The recent economic recession affected hospitals across the nation, regardless of financial status, but following the rebound, financially weak and safety-net hospitals continue to struggle, according to health researchers.
"Poor financial outcomes [for hospitals] could lead to poor care," said Naleef Fareed, assistant professor of health policy and administration, Penn State. "This is an issue that needs attention as health care reform moves forward."
Fareed and colleagues used data from both the American Hospital Association Annual Survey and the Centers for Medicare and Medicaid Services to analyze how different groups of hospitals fared financially during the recession, and where these groups stand as health care reform continues in the United States.
"The effect of the recession wasn't permanent," said Fareed. "Hospitals recovered from the recession, but those that were initially financially weak before the recession remained in a precarious condition through 2011."
The researchers looked at nearly 3,000 privately owned hospitals from 2006 through 2011. Included in the study were both for-profit and nonprofit hospitals, as well as safety-net and non-safety-net hospitals.
"A safety-net hospital provides an unusually high amount of care to the poor and vulnerable population," said Fareed. He pointed out that many factors could be linked with a hospital being a safety net.
At the beginning of the study period, more than half of the hospitals were considered financially strong while about a quarter were financially weak. The remaining hospitals fell in the "financially mixed" category. All three of these categories of hospitals experienced a financial dip in 2008, but by 2011 financial status was comparable to the 2006 baseline for all three.
About 28 percent of the safety-net hospitals were financially weak in 2006. While their financial performance dipped in 2008, these institutions rebounded by 2011. However, the financial gap between the safety-net hospitals and the non-safety-net hospitals continues to widen in terms of their total profit.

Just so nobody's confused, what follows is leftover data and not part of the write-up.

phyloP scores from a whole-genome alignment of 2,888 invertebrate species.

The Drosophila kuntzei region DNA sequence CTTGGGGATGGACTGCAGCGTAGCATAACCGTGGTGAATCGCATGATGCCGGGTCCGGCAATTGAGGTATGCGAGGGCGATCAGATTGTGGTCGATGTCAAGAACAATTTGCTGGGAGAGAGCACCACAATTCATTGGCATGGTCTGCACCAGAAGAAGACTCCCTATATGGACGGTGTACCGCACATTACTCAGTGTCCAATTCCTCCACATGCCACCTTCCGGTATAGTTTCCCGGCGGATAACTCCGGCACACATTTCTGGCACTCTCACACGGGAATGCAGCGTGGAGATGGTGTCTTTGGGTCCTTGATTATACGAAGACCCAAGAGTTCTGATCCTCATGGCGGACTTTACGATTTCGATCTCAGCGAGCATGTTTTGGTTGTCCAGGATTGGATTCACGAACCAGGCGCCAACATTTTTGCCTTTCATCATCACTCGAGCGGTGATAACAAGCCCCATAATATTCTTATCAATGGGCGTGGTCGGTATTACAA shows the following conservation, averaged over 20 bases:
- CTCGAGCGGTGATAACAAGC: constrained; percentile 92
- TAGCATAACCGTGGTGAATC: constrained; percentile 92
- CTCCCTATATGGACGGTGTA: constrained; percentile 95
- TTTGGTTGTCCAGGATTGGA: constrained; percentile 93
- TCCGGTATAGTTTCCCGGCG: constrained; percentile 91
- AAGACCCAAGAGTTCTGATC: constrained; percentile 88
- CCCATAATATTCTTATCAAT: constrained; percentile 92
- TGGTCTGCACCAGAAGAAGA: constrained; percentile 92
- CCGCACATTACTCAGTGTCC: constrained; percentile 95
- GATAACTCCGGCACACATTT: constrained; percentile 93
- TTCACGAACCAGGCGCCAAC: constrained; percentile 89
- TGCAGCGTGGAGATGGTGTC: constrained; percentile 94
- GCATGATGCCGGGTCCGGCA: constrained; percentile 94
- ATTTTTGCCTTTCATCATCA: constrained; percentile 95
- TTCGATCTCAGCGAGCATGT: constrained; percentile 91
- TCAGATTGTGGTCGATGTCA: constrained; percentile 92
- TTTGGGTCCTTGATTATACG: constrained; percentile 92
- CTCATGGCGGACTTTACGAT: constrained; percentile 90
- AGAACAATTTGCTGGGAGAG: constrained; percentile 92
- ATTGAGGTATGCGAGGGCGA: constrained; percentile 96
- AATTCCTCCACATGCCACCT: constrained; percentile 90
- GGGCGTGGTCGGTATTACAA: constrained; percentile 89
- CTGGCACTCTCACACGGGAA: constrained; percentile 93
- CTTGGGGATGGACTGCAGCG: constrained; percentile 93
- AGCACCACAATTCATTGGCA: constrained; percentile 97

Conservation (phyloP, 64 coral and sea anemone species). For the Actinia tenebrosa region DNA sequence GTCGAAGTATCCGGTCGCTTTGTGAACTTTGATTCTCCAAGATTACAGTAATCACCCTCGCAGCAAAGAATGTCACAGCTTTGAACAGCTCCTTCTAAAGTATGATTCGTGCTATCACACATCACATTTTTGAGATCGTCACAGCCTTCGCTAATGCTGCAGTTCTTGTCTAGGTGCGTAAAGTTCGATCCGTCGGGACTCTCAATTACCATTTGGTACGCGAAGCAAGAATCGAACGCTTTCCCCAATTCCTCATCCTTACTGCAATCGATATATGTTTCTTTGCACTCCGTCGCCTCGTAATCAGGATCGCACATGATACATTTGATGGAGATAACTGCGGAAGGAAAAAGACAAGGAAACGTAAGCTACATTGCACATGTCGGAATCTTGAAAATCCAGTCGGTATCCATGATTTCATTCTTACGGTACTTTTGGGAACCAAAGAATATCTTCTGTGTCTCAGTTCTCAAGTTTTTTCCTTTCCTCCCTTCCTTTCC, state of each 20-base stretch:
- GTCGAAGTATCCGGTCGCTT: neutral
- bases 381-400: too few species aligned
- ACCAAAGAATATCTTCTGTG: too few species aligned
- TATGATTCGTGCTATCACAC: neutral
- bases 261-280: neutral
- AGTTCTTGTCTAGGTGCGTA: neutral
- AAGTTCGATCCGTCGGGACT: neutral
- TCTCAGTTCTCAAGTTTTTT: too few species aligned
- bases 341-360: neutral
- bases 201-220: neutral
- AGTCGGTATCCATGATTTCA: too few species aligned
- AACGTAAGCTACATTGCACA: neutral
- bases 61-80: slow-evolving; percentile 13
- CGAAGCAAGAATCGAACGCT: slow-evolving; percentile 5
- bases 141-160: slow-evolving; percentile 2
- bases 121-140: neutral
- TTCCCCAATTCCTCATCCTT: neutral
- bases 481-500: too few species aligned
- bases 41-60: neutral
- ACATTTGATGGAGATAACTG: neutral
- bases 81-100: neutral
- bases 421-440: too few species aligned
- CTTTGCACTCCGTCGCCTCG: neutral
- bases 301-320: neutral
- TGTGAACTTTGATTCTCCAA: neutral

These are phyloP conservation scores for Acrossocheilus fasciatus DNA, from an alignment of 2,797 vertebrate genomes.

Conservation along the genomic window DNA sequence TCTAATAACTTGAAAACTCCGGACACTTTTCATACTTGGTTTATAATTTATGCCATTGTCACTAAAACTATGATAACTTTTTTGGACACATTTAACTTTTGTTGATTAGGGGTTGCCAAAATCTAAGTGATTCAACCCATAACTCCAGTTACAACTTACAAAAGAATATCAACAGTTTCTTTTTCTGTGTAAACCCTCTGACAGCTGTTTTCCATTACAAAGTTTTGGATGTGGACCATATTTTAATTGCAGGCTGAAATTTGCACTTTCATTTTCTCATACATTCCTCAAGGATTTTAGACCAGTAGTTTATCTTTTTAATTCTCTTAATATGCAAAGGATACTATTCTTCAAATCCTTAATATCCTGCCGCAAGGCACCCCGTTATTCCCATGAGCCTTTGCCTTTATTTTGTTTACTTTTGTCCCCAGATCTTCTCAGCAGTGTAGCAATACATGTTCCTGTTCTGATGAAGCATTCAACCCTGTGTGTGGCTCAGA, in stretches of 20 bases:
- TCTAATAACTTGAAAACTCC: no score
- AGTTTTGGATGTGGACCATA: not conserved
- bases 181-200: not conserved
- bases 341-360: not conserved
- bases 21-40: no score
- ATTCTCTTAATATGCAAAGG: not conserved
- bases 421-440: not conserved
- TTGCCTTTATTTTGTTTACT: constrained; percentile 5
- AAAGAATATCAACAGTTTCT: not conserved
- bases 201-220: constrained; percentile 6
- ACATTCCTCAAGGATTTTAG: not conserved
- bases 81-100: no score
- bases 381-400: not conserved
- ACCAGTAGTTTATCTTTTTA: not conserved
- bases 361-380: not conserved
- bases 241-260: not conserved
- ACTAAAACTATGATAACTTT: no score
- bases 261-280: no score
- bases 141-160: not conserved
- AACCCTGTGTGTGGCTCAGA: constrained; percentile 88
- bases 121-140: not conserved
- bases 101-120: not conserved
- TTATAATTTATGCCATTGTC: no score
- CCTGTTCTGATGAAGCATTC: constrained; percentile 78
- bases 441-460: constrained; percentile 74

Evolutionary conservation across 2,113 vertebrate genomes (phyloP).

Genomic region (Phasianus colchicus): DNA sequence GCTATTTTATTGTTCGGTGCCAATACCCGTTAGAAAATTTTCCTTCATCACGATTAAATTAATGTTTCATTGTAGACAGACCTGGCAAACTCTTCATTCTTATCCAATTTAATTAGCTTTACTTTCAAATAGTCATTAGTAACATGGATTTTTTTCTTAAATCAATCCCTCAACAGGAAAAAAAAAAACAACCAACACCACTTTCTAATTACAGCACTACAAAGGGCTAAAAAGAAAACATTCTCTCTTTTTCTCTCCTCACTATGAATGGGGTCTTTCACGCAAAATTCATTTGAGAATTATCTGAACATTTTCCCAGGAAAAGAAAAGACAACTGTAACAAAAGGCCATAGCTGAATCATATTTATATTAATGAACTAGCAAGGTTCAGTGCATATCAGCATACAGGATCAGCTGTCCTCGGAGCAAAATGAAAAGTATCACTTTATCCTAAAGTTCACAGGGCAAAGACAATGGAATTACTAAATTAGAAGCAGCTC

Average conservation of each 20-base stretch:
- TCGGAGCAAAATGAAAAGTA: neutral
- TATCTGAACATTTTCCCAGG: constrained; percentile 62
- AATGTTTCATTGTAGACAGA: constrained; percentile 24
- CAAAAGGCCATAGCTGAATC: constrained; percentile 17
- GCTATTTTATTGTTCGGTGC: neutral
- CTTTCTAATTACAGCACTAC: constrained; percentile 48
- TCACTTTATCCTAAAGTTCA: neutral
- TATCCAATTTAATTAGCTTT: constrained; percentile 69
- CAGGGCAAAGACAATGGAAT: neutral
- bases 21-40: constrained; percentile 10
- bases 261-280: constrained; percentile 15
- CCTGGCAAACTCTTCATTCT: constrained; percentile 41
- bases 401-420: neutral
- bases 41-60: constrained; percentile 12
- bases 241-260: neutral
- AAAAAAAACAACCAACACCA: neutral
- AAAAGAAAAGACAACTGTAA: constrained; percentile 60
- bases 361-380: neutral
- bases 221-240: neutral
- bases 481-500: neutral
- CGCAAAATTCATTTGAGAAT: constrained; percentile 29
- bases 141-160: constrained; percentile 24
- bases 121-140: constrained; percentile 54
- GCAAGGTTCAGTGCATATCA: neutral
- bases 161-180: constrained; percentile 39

"In many ways, our findings could be interpreted as showing that hospitals' cup is half empty or that it is half full," the researchers wrote in the May issue of Health Affairs. "On the one hand, financially weak and safety-net hospitals continue to keep their doors open. On the other hand, these institutions remain in precarious financial positions that could compromise their ability to invest in innovations or quality improvement activities that may provide value for patients."
Looking toward the future, Fareed and colleagues note that it is critical to monitor the state of hospitals, especially financially weak and safety-net hospitals, to assess how the Affordable Care Act affects the care they deliver and the populations they serve.
Gloria J. Bazzoli, professor of health administration, Virginia Commonwealth University, and Teresa M. Waters, professor of preventive medicine, University of Tennessee, also worked on this research.
The Agency for Healthcare Research and Quality supported this research.